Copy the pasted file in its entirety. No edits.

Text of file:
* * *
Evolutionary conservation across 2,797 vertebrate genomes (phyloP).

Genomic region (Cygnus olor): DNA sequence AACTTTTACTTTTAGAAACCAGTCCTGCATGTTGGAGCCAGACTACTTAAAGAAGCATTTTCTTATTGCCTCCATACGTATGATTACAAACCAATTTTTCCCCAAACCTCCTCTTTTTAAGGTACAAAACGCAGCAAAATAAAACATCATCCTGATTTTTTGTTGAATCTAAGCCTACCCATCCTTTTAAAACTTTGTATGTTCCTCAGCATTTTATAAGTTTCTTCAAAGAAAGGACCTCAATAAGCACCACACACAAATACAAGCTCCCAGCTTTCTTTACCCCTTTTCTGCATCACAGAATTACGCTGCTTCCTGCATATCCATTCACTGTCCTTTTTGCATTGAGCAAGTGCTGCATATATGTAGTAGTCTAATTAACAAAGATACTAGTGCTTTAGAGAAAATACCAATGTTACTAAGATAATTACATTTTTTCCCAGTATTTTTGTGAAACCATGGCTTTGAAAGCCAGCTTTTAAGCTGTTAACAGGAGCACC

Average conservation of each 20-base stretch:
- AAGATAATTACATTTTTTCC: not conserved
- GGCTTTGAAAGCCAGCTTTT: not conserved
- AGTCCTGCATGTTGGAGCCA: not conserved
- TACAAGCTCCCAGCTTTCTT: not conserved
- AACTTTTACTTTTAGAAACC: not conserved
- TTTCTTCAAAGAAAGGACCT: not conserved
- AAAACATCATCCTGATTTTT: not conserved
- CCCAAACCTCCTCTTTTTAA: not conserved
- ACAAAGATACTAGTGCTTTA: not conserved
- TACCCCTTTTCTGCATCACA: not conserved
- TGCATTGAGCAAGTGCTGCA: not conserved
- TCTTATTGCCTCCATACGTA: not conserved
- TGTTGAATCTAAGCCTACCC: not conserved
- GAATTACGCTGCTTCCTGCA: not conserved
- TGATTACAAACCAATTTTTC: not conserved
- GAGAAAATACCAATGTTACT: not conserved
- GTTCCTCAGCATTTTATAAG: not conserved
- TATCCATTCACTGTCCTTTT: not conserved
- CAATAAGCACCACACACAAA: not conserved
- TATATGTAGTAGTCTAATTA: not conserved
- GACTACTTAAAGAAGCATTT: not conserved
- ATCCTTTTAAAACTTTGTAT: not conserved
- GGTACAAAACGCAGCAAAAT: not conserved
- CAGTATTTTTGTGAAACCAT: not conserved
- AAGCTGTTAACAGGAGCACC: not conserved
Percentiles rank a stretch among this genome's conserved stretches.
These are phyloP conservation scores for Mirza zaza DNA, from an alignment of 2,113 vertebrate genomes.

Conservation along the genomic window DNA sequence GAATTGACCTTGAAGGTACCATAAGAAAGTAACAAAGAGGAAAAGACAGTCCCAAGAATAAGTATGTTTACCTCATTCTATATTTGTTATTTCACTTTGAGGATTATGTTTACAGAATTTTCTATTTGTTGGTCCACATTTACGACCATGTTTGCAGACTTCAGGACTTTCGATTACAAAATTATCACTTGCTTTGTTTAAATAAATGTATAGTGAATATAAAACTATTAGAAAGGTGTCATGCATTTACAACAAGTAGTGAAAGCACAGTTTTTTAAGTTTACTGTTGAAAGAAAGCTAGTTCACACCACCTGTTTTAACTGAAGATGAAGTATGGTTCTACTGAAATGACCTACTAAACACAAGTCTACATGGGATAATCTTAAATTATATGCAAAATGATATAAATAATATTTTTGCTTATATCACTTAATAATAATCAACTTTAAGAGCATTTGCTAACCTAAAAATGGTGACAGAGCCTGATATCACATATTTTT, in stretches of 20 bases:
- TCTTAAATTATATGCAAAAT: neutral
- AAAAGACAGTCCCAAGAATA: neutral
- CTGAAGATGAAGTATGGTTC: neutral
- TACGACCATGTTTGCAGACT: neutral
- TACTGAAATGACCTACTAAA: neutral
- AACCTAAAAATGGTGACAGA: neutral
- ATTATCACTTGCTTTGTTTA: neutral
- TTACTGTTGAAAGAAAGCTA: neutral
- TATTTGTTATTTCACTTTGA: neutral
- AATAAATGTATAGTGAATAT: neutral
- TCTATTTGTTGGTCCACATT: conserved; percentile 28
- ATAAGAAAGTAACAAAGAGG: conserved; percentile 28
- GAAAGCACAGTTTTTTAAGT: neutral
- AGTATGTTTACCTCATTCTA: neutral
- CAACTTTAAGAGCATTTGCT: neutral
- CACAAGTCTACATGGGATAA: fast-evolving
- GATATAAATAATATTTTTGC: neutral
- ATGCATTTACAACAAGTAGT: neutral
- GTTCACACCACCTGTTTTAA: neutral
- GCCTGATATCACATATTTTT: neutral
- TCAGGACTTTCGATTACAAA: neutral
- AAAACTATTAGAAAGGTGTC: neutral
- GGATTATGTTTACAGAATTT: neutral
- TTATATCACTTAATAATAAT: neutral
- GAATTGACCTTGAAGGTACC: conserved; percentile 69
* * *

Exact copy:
Evolutionary conservation across 2,797 vertebrate genomes (phyloP).

Genomic region (Cygnus olor): DNA sequence AACTTTTACTTTTAGAAACCAGTCCTGCATGTTGGAGCCAGACTACTTAAAGAAGCATTTTCTTATTGCCTCCATACGTATGATTACAAACCAATTTTTCCCCAAACCTCCTCTTTTTAAGGTACAAAACGCAGCAAAATAAAACATCATCCTGATTTTTTGTTGAATCTAAGCCTACCCATCCTTTTAAAACTTTGTATGTTCCTCAGCATTTTATAAGTTTCTTCAAAGAAAGGACCTCAATAAGCACCACACACAAATACAAGCTCCCAGCTTTCTTTACCCCTTTTCTGCATCACAGAATTACGCTGCTTCCTGCATATCCATTCACTGTCCTTTTTGCATTGAGCAAGTGCTGCATATATGTAGTAGTCTAATTAACAAAGATACTAGTGCTTTAGAGAAAATACCAATGTTACTAAGATAATTACATTTTTTCCCAGTATTTTTGTGAAACCATGGCTTTGAAAGCCAGCTTTTAAGCTGTTAACAGGAGCACC

Average conservation of each 20-base stretch:
- AAGATAATTACATTTTTTCC: not conserved
- GGCTTTGAAAGCCAGCTTTT: not conserved
- AGTCCTGCATGTTGGAGCCA: not conserved
- TACAAGCTCCCAGCTTTCTT: not conserved
- AACTTTTACTTTTAGAAACC: not conserved
- TTTCTTCAAAGAAAGGACCT: not conserved
- AAAACATCATCCTGATTTTT: not conserved
- CCCAAACCTCCTCTTTTTAA: not conserved
- ACAAAGATACTAGTGCTTTA: not conserved
- TACCCCTTTTCTGCATCACA: not conserved
- TGCATTGAGCAAGTGCTGCA: not conserved
- TCTTATTGCCTCCATACGTA: not conserved
- TGTTGAATCTAAGCCTACCC: not conserved
- GAATTACGCTGCTTCCTGCA: not conserved
- TGATTACAAACCAATTTTTC: not conserved
- GAGAAAATACCAATGTTACT: not conserved
- GTTCCTCAGCATTTTATAAG: not conserved
- TATCCATTCACTGTCCTTTT: not conserved
- CAATAAGCACCACACACAAA: not conserved
- TATATGTAGTAGTCTAATTA: not conserved
- GACTACTTAAAGAAGCATTT: not conserved
- ATCCTTTTAAAACTTTGTAT: not conserved
- GGTACAAAACGCAGCAAAAT: not conserved
- CAGTATTTTTGTGAAACCAT: not conserved
- AAGCTGTTAACAGGAGCACC: not conserved
Percentiles rank a stretch among this genome's conserved stretches.
These are phyloP conservation scores for Mirza zaza DNA, from an alignment of 2,113 vertebrate genomes.

Conservation along the genomic window DNA sequence GAATTGACCTTGAAGGTACCATAAGAAAGTAACAAAGAGGAAAAGACAGTCCCAAGAATAAGTATGTTTACCTCATTCTATATTTGTTATTTCACTTTGAGGATTATGTTTACAGAATTTTCTATTTGTTGGTCCACATTTACGACCATGTTTGCAGACTTCAGGACTTTCGATTACAAAATTATCACTTGCTTTGTTTAAATAAATGTATAGTGAATATAAAACTATTAGAAAGGTGTCATGCATTTACAACAAGTAGTGAAAGCACAGTTTTTTAAGTTTACTGTTGAAAGAAAGCTAGTTCACACCACCTGTTTTAACTGAAGATGAAGTATGGTTCTACTGAAATGACCTACTAAACACAAGTCTACATGGGATAATCTTAAATTATATGCAAAATGATATAAATAATATTTTTGCTTATATCACTTAATAATAATCAACTTTAAGAGCATTTGCTAACCTAAAAATGGTGACAGAGCCTGATATCACATATTTTT, in stretches of 20 bases:
- TCTTAAATTATATGCAAAAT: neutral
- AAAAGACAGTCCCAAGAATA: neutral
- CTGAAGATGAAGTATGGTTC: neutral
- TACGACCATGTTTGCAGACT: neutral
- TACTGAAATGACCTACTAAA: neutral
- AACCTAAAAATGGTGACAGA: neutral
- ATTATCACTTGCTTTGTTTA: neutral
- TTACTGTTGAAAGAAAGCTA: neutral
- TATTTGTTATTTCACTTTGA: neutral
- AATAAATGTATAGTGAATAT: neutral
- TCTATTTGTTGGTCCACATT: conserved; percentile 28
- ATAAGAAAGTAACAAAGAGG: conserved; percentile 28
- GAAAGCACAGTTTTTTAAGT: neutral
- AGTATGTTTACCTCATTCTA: neutral
- CAACTTTAAGAGCATTTGCT: neutral
- CACAAGTCTACATGGGATAA: fast-evolving
- GATATAAATAATATTTTTGC: neutral
- ATGCATTTACAACAAGTAGT: neutral
- GTTCACACCACCTGTTTTAA: neutral
- GCCTGATATCACATATTTTT: neutral
- TCAGGACTTTCGATTACAAA: neutral
- AAAACTATTAGAAAGGTGTC: neutral
- GGATTATGTTTACAGAATTT: neutral
- TTATATCACTTAATAATAAT: neutral
- GAATTGACCTTGAAGGTACC: conserved; percentile 69